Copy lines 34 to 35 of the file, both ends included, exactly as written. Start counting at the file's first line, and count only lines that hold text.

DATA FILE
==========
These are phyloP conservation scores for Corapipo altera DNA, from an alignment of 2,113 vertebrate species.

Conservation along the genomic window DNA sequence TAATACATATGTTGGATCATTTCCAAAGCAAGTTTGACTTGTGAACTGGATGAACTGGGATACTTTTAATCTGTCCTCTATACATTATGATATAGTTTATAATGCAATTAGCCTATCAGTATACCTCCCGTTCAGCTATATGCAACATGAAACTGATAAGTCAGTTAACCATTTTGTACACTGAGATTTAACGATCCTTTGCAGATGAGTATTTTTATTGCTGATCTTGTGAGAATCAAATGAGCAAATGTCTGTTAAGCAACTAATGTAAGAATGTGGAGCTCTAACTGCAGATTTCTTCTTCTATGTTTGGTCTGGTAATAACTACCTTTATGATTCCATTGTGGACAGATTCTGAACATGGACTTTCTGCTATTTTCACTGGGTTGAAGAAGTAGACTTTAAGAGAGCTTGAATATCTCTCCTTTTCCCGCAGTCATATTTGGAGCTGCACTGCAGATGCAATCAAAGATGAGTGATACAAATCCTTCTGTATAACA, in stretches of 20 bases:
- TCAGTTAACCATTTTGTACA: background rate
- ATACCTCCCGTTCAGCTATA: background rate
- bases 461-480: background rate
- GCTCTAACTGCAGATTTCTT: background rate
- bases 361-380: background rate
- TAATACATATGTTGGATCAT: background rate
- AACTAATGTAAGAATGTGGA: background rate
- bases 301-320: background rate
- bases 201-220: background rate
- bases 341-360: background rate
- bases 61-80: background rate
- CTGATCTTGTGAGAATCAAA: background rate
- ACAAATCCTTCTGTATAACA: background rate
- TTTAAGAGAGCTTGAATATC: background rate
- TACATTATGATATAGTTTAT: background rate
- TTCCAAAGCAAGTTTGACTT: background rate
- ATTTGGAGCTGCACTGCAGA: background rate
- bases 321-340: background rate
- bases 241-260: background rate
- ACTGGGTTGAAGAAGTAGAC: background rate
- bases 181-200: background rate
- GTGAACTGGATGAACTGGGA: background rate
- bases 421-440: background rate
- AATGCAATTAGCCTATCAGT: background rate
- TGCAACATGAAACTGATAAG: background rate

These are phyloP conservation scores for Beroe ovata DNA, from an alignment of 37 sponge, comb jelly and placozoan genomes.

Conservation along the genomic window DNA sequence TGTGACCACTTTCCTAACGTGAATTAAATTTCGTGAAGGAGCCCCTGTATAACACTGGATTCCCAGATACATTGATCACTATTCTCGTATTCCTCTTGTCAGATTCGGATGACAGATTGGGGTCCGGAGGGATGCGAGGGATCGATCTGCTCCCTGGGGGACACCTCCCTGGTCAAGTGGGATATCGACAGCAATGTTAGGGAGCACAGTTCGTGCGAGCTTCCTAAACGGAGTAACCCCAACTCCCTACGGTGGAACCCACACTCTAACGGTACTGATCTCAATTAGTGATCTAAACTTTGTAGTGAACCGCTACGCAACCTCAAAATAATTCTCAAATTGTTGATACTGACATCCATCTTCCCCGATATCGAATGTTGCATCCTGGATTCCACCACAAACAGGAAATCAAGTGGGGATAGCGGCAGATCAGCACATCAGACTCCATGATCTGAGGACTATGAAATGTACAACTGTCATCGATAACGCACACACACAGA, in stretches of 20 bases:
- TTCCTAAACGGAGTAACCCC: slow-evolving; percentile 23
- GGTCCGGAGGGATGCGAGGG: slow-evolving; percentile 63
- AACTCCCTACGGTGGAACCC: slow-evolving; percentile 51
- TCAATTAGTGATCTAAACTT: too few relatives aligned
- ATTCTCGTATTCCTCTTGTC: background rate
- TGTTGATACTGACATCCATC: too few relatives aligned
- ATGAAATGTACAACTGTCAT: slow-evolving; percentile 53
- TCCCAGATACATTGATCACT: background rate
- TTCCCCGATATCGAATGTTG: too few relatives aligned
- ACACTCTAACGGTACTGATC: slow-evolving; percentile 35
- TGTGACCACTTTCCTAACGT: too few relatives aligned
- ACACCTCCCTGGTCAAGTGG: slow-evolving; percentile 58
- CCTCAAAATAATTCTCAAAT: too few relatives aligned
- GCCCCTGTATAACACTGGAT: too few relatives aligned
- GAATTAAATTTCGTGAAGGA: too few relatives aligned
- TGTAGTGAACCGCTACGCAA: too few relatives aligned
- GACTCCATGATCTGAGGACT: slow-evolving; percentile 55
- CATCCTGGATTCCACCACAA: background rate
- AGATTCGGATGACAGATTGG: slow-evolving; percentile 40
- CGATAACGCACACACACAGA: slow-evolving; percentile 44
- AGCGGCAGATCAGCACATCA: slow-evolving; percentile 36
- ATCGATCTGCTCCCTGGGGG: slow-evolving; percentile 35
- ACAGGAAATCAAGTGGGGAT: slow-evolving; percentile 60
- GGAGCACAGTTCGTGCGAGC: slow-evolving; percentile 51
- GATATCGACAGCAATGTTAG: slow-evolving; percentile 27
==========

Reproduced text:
- ATTCTCGTATTCCTCTTGTC: background rate
- TGTTGATACTGACATCCATC: too few relatives aligned